Political leaders, thousands of followers pay respects to Yosef’s family

One of late rabbi’s sons asks Netanyahu at shiva call to do more to prevent "damage" to Torah world.

netanyahu at yosef shiva 370 (photo credit: GPO)
netanyahu at yosef shiva 370
(photo credit: GPO)
A steady stream of political leaders and dignitaries – including the president and prime minister – along with thousands of others, visited the mourning tent for Rabbi Ovadia Yosef in Jerusalem on Tuesday to pay their respects to his family.
During Prime Minister Binyamin Netanyahu’s visit to the late rabbi’s home in Jerusalem’s Har Nof neighborhood, one of Yosef’s sons, Rabbi David Yosef, spoke out somewhat surprisingly on political issues regarding cuts to yeshiva budgets and ultra-Orthodox enlistment in the army, and spoke of his father’s opposition to drafting yeshiva students.
David Yosef told Netanyahu that his father had said to him that he had personally told the prime minister, “I’ve lost a son, but this is more painful.”
The elder Yosef was referring to the death of his oldest son, Yaakov, from cancer in April this year.
Yosef spoke out on several occasions against any mandatory draft of yeshiva students into the army, although the Shas party has been more flexible on the issue than their Ashkenazi-haredi counterparts.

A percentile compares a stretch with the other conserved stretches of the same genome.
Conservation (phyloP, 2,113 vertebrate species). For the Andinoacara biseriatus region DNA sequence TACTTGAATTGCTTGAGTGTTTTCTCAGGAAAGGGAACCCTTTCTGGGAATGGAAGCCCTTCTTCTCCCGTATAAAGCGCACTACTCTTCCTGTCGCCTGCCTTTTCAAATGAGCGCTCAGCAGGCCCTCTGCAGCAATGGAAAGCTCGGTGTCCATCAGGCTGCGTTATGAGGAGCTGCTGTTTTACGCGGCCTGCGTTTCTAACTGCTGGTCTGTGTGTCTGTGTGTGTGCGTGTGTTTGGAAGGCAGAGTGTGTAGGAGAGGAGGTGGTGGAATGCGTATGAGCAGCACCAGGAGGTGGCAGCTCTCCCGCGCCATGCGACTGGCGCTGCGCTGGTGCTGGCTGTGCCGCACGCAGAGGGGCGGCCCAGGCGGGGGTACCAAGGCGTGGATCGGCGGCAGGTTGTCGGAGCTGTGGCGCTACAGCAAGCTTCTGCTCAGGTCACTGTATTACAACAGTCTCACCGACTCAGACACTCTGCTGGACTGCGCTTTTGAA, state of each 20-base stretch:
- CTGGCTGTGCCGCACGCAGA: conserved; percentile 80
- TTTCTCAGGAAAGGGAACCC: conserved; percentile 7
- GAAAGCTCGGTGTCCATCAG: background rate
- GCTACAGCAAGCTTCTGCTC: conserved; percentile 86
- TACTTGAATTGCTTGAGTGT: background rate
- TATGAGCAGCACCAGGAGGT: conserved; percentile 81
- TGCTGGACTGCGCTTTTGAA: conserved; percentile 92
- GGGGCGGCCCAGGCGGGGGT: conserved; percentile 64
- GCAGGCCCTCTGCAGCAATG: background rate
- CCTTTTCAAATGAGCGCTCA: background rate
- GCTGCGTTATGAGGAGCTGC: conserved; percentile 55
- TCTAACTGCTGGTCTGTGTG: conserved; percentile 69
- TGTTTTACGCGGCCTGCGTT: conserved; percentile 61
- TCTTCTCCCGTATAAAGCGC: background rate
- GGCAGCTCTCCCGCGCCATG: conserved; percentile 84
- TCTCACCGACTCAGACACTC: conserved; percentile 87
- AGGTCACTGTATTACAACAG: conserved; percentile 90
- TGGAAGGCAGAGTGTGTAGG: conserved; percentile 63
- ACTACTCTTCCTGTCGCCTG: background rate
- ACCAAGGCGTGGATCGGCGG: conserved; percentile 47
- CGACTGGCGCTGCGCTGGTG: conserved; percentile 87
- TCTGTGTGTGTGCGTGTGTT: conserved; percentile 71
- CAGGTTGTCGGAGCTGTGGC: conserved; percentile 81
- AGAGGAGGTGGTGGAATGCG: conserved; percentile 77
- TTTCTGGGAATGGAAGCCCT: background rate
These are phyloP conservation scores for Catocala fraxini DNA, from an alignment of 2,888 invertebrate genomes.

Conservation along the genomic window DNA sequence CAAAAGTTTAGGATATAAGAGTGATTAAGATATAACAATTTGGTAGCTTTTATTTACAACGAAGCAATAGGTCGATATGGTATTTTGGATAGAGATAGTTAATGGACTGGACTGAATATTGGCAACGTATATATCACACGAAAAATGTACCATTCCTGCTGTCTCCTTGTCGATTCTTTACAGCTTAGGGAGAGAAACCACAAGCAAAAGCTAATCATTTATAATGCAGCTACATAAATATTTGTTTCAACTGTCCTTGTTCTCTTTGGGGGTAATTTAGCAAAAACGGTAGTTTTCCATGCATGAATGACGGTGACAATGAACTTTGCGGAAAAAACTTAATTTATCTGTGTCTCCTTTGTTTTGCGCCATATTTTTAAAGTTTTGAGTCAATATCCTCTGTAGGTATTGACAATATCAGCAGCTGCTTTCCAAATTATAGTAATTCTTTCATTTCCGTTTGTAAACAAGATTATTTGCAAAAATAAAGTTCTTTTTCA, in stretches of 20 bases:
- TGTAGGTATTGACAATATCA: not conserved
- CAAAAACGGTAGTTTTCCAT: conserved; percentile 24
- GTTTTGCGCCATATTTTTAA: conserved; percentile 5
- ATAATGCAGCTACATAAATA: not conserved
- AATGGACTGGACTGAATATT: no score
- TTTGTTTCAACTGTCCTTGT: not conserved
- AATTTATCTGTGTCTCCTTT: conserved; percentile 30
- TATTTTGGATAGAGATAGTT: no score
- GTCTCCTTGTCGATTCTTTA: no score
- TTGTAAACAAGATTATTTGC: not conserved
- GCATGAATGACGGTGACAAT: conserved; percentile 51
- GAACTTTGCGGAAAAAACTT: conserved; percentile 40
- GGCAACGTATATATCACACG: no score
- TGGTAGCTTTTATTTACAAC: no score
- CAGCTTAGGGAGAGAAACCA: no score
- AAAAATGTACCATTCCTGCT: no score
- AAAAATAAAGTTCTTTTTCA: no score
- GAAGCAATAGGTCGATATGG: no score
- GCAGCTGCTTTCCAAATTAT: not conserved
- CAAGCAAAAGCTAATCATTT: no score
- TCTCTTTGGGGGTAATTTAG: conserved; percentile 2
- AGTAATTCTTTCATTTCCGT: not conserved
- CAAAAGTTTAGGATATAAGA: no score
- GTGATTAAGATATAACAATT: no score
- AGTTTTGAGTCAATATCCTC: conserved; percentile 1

“The issue of enlistment was in his soul. He was greatly pained by it in his last months, more than his physical pain,” David Yosef told Netanyahu.
“He would say constantly ,‘What will be with the yeshiva students? What will be with the Torah world?’” he said. “We implore you from the heart: Do what you can; it depends on you. You need to try harder.”
Netanyahu said in response, “We are making efforts to unite the nation, to preserve the Torah world, it is not something foreign to me.”
Aside from this exchange, the prime minister spoke warmly of Yosef and his visits to the rabbi.
“I would come here and I would always feel that I shouldn’t disturb him,” Netanyahu said. “He would make himself available for me but would always get straight to the point.”
President Shimon Peres, who was close to Yosef, was among the visitors and embraced his four sons. “It was hard to really know your father. He loved the Jewish people, a true love, and did not think that we were two peoples but one nation, and wanted very much to unite us,” said Peres.
“The people gave him the most beautiful eulogy last night when they came in their masses to Jerusalem,” he continued in reference to the vast numbers of people who arrived in the capital for Yosef’s funeral procession.
“He loved the people and the people loved him.”
Other visitors to Yosef’s family on Tuesday included Justice Minister Tzipi Livni, former prime minister Ehud Barak, and Internal Security Minister Yitzhak Aharonovitch, Rabbi of the Western Wall Shmuel Rabinowitz and Rabbi David Chai Abuhatzeira of Nahariya, a scion of the renowned family of kabbalists.
Former Sephardi chief Rabbi Shlomo Amar arrived to give his condolences.
Amar, who was extremely close with Yosef, angered the rabbi in his last months by supporting a rival candidate for the Chief Rabbinate instead of supporting his son Rabbi Yitzhak Yosef.
A Shas source told The Jerusalem Post that relations between the family and Amar were still strained.
British Ambassador Matthew Gould paid his respects as well and said in an interview with Ynet that he could still feel the sting from the slaps to the face given to him by Yosef when they met.
The rabbi was famed for his manner of greeting people in which he would playfully smack visitors on the cheek.